I’m going to take your advice and get back to confession and church regularly, and see if it leads me to a spiritual Adviser, thank you.

hjm3inpa

Be kind to yourself hjm3inpa. What i mean by that is take your time, don’t expect to be perfect, and try not to have too many expectations.

Our faith is a journey, and the only thing perfect is at the end of that Journey - namely God.

InHim—if you are living near Pittsburgh, you are very near Steubenville, OH. There would be, I would think, many involved with Franciscan University (including Scott Hahn who teaches there) who might be able to help guide and direct you. You should attend some of the Masses at the University and see how spirit filled some of these students, teachers, Priests, brothers, etc. are—and you might “feel” a bit of what you’re looking for.

Really small world huh? I know in Philly you tell people which area you live by saying which parish you are in, like “Oh, I live in St. Matt’s parish” But you’re right about Harrisburg…It’s real hick-like so the fundamentalists and Evangelicals are all around. So glad you got to move to Pittsburgh where there is a more solid Catholic community. I am sending you a PM regarding some info I found in the diocese of Pittsburg…ttyl:)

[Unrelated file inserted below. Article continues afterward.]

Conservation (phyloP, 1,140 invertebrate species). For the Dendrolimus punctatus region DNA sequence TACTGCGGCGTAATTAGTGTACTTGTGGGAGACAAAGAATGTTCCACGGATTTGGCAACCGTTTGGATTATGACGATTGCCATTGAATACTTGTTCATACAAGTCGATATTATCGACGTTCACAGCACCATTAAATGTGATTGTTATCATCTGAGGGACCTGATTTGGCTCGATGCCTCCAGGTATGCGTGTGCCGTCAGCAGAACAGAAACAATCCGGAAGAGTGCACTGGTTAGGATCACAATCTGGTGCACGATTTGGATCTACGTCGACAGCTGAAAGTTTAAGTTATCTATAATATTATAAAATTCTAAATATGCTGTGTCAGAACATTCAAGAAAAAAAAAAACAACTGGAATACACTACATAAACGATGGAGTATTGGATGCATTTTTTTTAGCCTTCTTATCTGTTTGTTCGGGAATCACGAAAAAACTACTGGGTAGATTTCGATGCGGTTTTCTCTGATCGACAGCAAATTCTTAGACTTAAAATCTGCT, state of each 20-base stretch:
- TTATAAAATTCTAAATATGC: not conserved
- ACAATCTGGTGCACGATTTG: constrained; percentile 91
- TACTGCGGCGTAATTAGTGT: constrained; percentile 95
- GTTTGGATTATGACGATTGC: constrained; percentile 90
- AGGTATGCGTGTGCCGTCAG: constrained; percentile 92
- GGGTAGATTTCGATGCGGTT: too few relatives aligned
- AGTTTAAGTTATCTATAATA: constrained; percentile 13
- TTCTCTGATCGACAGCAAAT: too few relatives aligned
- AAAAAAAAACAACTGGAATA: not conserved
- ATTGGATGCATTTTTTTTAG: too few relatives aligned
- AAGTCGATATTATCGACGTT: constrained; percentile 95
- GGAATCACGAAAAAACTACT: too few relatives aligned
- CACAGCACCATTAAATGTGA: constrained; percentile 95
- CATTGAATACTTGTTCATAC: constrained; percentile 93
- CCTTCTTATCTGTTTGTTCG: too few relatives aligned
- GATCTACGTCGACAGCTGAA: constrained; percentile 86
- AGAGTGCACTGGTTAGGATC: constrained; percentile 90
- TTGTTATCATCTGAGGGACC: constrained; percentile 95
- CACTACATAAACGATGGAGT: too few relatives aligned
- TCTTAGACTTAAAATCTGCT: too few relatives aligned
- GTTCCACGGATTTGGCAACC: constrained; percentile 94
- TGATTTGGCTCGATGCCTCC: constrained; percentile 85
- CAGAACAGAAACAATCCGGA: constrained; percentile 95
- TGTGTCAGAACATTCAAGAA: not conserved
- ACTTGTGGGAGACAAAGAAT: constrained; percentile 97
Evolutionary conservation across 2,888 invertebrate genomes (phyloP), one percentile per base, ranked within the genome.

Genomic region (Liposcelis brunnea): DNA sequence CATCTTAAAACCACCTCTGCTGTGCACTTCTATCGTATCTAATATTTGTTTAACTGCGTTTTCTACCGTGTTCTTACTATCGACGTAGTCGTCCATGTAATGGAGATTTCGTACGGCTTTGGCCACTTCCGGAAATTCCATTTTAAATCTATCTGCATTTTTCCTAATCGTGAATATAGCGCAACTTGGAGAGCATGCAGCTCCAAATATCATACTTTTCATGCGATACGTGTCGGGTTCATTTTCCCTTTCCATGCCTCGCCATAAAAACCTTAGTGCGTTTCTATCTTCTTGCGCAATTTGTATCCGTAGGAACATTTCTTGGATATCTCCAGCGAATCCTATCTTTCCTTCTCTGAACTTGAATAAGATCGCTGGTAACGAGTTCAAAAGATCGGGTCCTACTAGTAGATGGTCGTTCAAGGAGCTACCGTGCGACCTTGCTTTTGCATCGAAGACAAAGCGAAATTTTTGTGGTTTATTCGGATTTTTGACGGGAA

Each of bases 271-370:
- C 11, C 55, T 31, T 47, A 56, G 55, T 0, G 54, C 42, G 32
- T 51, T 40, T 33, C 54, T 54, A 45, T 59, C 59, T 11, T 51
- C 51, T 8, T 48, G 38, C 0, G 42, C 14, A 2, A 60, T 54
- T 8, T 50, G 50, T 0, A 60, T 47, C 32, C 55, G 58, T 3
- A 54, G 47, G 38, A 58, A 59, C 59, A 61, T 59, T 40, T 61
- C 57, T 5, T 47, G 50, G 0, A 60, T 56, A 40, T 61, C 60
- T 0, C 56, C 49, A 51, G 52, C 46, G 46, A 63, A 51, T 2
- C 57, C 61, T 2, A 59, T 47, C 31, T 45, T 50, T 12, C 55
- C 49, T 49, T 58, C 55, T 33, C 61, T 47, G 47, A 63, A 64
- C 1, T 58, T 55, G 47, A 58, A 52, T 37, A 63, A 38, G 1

Might as well make it a small reunion of those from the Archdiocese of Philly lol :wave: Hi also, Hjm! and welcome back!

…and your right onthisrock, I lived in St. ‘Gabe’s’ (Gabriel’s) Parish :slight_smile:

Hey, Just wanted to let you know that I tried to respond to your message, but you have too many messages stored in your PM folder, so If you delete some (max is 50, then I can send you my message:)